The Bay View provides thought-provoking stories and commentary, with a particular focus on the black community. As with any community newspaper, news stories and commentary range from coverage of the economy, politics and current events to the arts, education, history, health and religion. In addition, the Bay View provides in-depth coverage of both the California penal system and penal systems located in other states. Featured articles in this section might include commentary on the conditions of solitary confinement or a discussion of court orders staying executions. Stories in the Bay View are written by reporters both from within and outside the penal system.
II. Bay View’s Understanding of the Proposed Regulations
The Proposed Regulations ostensibly relate to “Obscene Material,” stating they will “clarify Department regulations concerning contraband as obscene material, ensuring compliance with statute concerning the established standard for obscene material.” Notice of Proposed Regulatory Action at 2. The labeling of these regulations as only affecting “Obscene Material” is misleading, however, since the regulations would also create new categories of contraband material by prohibiting “written material or photographs that indicate an association with validated STG members or associates.” For example, a broad category of “STG recruitment material” would be disallowed in the institutions and listed on the Centralized List of Disapproved Publications, and the regulations would also disallow written materials or photographs that “indicate an association with” validated STG members or associates. Proposed Regulations, Title 15, Division 3, Article 1, §§ 3006(c)(19); 3134.1(e); 3135(c)(14). Given the lack of any clear definition in the regulations of the term “publication,” it is conceivable that these Proposed Regulations would not only be used to permanently exclude a particular issue of a newspaper such as the Bay View, but permanently ban the newspaper altogether from California state prisons.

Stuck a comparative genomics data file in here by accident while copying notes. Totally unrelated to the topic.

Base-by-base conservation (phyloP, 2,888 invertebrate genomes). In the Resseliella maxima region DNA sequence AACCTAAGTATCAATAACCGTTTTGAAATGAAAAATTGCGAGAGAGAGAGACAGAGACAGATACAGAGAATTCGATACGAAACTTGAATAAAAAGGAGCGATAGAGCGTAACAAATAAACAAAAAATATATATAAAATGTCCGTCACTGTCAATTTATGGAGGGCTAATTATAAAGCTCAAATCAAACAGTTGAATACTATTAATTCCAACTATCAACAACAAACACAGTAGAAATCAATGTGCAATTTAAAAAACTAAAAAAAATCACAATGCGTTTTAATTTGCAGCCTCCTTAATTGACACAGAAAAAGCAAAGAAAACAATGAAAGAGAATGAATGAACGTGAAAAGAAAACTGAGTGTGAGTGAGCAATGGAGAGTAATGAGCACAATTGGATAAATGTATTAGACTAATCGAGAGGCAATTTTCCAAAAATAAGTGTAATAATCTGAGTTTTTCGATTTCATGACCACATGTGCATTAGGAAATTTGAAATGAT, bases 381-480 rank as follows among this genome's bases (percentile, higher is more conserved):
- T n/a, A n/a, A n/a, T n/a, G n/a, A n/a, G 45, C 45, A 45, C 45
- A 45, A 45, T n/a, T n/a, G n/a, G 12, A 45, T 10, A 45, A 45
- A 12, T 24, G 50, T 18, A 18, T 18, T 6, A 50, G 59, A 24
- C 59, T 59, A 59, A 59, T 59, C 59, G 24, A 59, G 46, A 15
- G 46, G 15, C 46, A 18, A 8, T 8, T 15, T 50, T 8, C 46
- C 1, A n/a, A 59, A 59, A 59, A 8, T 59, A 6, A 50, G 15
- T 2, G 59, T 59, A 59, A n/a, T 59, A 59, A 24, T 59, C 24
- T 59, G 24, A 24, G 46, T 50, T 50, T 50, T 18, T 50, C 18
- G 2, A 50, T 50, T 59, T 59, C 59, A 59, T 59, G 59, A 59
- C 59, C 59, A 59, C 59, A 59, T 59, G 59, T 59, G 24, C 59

The labeling of these regulations as only affecting “Obscene Material” is misleading, since the regulations would also create new categories of contraband material by prohibiting “written material or photographs that indicate an association with validated STG members or associates.”
Existing CDCR regulations provide mechanisms for prison officials to control and limit prisoners’ correspondence and to monitor those communications to detect and prevent possible criminal activity, while acknowledging that mail to prisoners cannot be disallowed based on “disagreement with the sender’s or receiver’s morals, values, attitudes, veracity or choice of words.” 15 CCR § 3135(b). The Notice of Proposed Regulatory Action offers no explanation why these existing methods do not fully accommodate legitimate security needs. The Proposed Regulations will only work to limit and/or completely restrict – on a system-wide basis – prisoners’ access to publications – such as the Bay View – that clearly fall within the protection of the First Amendment.
III. The Proposed Regulations Impermissibly Burden the First Amendment Rights of Publishers Who Wish to Communicate With Prisoners